PSYGNOSIS - Neptune

Psygnosis - Neptune

9 songs
77:32 minutes
***** ****
(self-released)

Bandpage

I guess it would be wrong to claim to Psygnosis from the Burgundy region in France have ever been a metal band like any other. In fact, from the very beginning they decided not to have a flesh and blood drummer, but instead to rely on programmed beats. But it was only after their second longplayer Human Be[ing] in 2014 when they decided to replace their vocalist with a cellist. So they ended up with two guitarists, one of whom was also in charge of programming and samples, a bass player and the guy on the cello who also plays in post black metal band In Cauda Venenum.

In the past, the bands albums were always about an hour long, and even their EPs made it often to forty minutes. Their third longplayer Neptune is their longest effort so far, at nearly seventy-eight minutes even a few minutes longer than their last yearís leftover compilation. And yet there are only nine tracks on the album, three of which make it over ten minutes, and none goes below the four-minute border. They donít want to be considered an accessible pop band after all.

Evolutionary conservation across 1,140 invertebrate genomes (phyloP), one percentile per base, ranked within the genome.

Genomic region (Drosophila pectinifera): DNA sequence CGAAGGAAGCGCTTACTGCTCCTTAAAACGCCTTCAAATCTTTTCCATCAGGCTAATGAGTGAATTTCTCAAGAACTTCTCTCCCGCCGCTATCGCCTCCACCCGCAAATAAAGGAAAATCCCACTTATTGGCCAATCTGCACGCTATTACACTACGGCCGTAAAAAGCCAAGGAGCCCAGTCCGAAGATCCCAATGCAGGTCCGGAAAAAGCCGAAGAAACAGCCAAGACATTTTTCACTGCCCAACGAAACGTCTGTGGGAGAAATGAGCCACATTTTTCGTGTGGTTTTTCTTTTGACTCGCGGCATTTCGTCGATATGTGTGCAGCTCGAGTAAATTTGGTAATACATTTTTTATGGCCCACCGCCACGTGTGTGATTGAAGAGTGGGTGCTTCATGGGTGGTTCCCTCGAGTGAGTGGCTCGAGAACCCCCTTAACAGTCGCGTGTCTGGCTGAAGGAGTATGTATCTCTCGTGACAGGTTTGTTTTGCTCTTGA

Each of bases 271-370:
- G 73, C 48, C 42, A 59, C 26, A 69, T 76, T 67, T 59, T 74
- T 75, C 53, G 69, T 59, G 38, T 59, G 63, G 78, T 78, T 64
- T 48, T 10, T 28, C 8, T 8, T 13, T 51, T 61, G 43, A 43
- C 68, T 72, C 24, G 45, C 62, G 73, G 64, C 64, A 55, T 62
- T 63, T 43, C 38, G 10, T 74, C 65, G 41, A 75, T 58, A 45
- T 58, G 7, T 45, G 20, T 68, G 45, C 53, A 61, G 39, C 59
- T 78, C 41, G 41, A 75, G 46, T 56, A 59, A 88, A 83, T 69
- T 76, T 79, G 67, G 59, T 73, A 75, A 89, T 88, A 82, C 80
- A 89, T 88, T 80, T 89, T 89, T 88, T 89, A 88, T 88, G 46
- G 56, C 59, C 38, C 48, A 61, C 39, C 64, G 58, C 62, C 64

The four guys describe their music as instrumental progressive extreme metal, which is a rather good description without giving the music complete justice though. Actually there are at least four different faces to the bandís sound. First we have the metal component, with heavily distorted guitars that like to flirt with complex rhythms, so that we have a very progressive djent feeling. Whenever the guitars tone it down and take their time to build up suspense, the band shows that they also have an affinity for post rock ŗ la Mogwai or Godspeed You Black Emperor. The cello often adds a very classical dimension, that, embedded into the overall sound, enriches the music instead of robbing it of its power. Finally, the programmed beats, while often indiscernible from a live drummer, occasionally head into trippy electronic territory, which once again makes the music even more fascinating.

The musicians even have a sense of humour, or how would you explain that there is one track titled Psygnosis Is Shit? Well, they definitely are not! Neptune is not an easy-listening album. With an average length of over eight and a half minutes per song, you will have to bring the necessary amount of patience. Most tracks really play well with a dramatic sense of dynamics, with soft and loud parts alternating. A lot is happening, in the songs and on the album as a whole. Fans of metallic post rock Ė somehow Psygnosis donít sound like a post metal band to me Ė will find a lot to discover on the atmospheric and dense Neptune, which really is a very intriguing and exciting album from an as yet unsigned band.

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